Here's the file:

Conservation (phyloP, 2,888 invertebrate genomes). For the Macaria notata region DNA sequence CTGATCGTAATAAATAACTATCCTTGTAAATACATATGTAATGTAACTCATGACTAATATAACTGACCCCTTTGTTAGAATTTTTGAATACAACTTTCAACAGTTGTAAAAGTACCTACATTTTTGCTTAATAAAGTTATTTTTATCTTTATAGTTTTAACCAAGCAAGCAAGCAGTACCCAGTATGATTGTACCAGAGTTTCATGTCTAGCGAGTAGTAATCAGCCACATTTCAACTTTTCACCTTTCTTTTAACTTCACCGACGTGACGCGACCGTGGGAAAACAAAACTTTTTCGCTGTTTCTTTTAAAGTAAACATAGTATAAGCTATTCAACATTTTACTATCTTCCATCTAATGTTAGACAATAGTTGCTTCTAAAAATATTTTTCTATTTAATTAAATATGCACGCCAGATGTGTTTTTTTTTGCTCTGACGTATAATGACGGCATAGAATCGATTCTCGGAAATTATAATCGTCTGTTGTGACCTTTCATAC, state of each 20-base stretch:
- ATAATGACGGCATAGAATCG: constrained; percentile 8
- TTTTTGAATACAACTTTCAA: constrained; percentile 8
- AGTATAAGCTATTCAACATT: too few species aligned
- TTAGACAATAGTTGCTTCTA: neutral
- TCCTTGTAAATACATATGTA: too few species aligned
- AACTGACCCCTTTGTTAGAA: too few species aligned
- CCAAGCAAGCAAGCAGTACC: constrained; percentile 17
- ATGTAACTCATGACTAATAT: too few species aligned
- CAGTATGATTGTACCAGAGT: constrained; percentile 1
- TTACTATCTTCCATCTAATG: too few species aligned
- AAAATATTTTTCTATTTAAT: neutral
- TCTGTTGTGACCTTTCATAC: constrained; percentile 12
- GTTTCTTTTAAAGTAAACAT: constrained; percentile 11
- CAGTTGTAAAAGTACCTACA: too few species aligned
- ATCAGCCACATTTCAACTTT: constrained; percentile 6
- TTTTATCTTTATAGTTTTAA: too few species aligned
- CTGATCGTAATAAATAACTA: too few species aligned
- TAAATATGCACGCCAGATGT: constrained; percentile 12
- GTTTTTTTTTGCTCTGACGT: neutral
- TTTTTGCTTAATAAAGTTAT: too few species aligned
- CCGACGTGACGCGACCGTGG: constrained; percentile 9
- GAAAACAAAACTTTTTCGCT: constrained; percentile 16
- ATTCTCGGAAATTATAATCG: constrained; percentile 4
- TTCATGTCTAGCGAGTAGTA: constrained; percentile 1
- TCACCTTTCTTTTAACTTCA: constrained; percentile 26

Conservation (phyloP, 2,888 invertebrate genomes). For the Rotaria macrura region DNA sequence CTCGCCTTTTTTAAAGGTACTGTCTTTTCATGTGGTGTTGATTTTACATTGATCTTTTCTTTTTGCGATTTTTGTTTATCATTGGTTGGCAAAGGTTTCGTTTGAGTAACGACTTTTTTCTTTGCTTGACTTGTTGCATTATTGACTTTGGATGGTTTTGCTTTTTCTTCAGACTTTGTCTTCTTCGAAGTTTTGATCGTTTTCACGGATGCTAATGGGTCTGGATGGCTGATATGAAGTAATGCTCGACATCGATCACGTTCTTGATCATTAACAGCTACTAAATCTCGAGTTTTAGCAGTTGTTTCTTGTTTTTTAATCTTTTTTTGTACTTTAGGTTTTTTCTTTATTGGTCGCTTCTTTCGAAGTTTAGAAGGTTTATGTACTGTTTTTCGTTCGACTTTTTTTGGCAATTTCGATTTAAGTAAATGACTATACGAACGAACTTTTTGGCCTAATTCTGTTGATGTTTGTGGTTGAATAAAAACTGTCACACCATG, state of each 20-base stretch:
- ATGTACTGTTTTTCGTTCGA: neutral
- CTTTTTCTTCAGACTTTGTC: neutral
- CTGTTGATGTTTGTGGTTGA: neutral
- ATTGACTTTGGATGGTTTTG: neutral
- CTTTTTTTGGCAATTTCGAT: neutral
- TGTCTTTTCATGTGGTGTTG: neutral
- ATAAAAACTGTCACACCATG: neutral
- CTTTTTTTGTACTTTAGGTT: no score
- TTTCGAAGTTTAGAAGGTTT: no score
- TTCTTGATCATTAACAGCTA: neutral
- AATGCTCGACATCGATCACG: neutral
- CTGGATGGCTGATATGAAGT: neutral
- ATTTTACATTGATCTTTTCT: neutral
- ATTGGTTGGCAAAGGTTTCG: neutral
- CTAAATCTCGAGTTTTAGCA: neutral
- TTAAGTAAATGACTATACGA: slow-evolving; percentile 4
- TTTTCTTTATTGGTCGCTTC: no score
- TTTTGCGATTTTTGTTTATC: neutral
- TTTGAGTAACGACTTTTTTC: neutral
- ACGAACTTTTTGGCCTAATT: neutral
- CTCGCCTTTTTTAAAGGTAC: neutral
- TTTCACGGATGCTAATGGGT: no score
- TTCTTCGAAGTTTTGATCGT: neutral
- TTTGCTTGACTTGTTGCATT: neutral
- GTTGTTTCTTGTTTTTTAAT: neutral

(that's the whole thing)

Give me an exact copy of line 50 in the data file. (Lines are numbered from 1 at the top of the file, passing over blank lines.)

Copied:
- TTCTTCGAAGTTTTGATCGT: neutral